That first line is so crucial to your writing, especially if you are not yet a well-established author. Readers often come to your work with a dose of skepticism, waiting for you to prove yourself, and that first line will stay with them and could make or break you. It must grab the reader's interest, hint at the meat of the story, the tone of the story, and give them an idea of the sort of trip they are about to take.

Sometimes finding the right first line just means a little rearranging. I recently submitted a short story to be work-shopped by a group of writers. It was a piece that I had been sitting on for quite some time and I felt pleased with the first half of it--endings are usually my biggest challenge. One of the most useful comments I received was from one author who pointed out that I had buried a particularly moving observation in the middle of the second paragraph. "That should be the first line," he wrote in large print. It was obvious once he said it.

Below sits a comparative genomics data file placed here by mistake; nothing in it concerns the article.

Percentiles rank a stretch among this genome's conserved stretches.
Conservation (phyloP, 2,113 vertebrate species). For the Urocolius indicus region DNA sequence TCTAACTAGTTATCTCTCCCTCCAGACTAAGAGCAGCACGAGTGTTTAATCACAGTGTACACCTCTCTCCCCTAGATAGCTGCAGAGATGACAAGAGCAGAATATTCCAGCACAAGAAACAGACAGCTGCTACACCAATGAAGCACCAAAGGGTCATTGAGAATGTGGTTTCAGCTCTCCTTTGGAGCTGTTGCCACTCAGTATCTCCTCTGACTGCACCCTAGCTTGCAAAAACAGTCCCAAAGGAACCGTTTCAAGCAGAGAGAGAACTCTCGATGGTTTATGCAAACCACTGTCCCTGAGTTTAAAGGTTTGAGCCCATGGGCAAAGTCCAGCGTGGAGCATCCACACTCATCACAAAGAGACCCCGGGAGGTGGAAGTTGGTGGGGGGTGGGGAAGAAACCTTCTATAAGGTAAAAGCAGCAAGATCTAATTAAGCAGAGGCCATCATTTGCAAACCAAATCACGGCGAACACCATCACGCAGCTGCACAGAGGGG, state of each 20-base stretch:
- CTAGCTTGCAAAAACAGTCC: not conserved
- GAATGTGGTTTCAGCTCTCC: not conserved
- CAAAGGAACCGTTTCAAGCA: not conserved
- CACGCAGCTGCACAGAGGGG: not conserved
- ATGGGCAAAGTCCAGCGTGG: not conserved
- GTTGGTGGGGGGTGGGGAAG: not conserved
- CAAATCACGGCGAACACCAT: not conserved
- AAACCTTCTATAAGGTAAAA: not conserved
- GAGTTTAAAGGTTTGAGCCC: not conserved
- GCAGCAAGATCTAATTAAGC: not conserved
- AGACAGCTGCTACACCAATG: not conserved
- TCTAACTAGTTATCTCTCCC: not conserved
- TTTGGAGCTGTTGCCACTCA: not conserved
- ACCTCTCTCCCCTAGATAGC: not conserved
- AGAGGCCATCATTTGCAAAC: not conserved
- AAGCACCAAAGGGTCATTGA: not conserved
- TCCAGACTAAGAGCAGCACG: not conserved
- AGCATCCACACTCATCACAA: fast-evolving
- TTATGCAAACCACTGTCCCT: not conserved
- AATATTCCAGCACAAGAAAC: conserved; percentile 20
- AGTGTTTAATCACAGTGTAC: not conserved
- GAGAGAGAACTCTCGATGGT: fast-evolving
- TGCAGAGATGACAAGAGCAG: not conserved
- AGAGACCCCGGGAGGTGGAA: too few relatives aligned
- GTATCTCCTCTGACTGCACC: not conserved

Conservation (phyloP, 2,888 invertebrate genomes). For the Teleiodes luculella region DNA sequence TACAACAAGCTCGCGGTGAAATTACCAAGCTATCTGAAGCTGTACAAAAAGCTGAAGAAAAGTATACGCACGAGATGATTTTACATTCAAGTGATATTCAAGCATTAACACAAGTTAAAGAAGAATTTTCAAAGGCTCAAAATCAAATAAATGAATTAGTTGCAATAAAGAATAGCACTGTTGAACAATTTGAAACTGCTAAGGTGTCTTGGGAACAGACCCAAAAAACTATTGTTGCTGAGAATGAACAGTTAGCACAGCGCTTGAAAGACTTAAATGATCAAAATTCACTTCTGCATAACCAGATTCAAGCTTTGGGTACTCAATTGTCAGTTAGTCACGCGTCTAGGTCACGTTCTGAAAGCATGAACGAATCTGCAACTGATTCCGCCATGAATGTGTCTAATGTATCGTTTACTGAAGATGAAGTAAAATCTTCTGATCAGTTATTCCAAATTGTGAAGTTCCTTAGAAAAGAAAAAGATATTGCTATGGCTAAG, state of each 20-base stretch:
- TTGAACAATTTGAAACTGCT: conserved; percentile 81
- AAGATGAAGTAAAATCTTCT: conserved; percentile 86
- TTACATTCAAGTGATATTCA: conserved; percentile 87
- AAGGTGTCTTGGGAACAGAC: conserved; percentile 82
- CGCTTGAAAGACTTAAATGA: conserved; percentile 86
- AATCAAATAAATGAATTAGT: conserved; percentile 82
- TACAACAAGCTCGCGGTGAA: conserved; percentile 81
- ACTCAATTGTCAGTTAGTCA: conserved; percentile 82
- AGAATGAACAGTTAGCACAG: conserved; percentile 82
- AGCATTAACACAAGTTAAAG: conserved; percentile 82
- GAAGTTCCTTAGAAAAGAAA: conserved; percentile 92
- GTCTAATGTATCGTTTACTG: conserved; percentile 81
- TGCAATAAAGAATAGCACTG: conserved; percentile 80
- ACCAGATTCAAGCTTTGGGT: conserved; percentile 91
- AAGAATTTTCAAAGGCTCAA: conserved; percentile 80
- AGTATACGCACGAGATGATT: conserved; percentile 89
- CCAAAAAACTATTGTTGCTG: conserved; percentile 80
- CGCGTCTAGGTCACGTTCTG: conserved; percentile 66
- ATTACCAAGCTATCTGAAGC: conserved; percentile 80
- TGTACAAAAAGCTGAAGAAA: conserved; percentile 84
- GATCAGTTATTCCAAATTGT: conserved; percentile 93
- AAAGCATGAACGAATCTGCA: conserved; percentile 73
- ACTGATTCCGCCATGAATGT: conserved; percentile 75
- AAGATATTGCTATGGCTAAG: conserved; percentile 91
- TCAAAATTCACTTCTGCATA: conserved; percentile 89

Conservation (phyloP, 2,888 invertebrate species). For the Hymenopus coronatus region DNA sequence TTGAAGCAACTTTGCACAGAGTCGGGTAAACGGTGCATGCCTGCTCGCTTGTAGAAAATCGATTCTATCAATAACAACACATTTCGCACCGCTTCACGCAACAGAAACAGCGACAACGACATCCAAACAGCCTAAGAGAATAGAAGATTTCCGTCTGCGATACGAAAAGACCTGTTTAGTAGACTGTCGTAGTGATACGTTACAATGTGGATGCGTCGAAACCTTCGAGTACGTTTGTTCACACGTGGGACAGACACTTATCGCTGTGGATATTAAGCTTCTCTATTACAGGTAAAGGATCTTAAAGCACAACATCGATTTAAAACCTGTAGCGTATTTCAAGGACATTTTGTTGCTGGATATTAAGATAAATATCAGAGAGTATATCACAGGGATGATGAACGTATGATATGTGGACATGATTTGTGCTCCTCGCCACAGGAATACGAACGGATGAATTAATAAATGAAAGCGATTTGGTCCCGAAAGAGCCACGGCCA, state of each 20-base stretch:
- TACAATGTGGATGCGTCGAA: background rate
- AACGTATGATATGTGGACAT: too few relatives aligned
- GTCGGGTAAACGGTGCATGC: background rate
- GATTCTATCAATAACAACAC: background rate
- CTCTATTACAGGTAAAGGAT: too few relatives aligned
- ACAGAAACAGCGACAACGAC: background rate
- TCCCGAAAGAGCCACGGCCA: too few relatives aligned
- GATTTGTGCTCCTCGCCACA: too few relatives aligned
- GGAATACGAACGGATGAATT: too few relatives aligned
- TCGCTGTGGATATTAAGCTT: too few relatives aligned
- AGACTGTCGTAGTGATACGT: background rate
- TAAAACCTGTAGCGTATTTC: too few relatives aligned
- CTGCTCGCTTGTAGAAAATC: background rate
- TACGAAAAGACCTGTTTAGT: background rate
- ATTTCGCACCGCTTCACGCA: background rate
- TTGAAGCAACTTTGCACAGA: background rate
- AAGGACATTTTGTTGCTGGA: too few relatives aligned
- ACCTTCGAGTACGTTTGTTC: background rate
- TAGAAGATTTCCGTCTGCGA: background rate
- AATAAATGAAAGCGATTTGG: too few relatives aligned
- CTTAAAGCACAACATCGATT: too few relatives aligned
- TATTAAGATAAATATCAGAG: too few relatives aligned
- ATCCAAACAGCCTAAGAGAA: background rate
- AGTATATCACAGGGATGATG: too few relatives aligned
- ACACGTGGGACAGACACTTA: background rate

Moving a particularly effective line to the beginning might be the best thing you can do for your piece. Other times you may need to move the point of audience engagement completely. Instead of writing a 'Once upon a time' type of opening and setting the scene, jump into the action and let the characters fill in the details of the world in which they live as they live it.

How much time do you spend crafting the first few lines of your novel, short story, poem? What approach works best for you?

Tuesday, October 25, 2016


This morning, as my husband and I mowed, trimmed, and watered our yard, I started thinking about how much more people accomplish when they work together. A couple of weeks ago, my husband rented and ran a verticutter, I bought and laid grass seed and starter fertilizer, and we both kept the lawn moist for ten days. As a result, we have a lush, green carpet surrounding our house. And I don’t think either of us would have done as well all alone.

“No one can whistle a symphony. It takes a whole orchestra…” wrote H.E. Luccock.

Ken Blanchard said, “None of us is as smart as all of us.”

“In union there is strength,” Aesop contended.

John Donne, of course, wrote, “No man is an island.”

I like this one, credited to Chuck Page: “A single leaf working alone provides no shade.”